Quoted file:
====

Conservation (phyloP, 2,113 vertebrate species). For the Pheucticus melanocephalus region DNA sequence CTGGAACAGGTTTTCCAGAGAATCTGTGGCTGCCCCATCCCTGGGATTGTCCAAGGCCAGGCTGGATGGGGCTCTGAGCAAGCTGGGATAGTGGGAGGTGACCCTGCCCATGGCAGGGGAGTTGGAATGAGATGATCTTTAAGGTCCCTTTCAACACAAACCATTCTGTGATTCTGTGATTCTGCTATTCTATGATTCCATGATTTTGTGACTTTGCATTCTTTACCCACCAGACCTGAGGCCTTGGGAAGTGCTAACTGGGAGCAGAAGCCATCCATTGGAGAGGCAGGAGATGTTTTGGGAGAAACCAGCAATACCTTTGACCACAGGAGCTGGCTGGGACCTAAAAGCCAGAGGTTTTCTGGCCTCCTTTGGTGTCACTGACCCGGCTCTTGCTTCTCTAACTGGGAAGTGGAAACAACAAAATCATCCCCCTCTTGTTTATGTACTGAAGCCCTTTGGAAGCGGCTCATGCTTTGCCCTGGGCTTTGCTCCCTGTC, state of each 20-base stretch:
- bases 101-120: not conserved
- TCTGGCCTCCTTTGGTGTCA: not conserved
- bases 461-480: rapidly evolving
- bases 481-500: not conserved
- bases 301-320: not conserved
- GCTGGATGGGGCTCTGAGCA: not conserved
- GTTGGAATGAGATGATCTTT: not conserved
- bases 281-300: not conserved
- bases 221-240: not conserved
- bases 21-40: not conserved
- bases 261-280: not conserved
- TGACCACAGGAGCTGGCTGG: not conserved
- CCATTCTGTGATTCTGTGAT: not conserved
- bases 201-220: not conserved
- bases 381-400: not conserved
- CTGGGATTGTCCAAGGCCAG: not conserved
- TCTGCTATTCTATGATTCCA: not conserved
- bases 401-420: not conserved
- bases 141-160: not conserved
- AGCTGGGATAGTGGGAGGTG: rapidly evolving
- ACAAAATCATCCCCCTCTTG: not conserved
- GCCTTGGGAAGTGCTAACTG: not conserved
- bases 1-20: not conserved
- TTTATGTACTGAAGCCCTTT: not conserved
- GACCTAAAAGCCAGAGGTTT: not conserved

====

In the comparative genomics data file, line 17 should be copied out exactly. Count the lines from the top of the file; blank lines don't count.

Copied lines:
- CTGGGATTGTCCAAGGCCAG: not conserved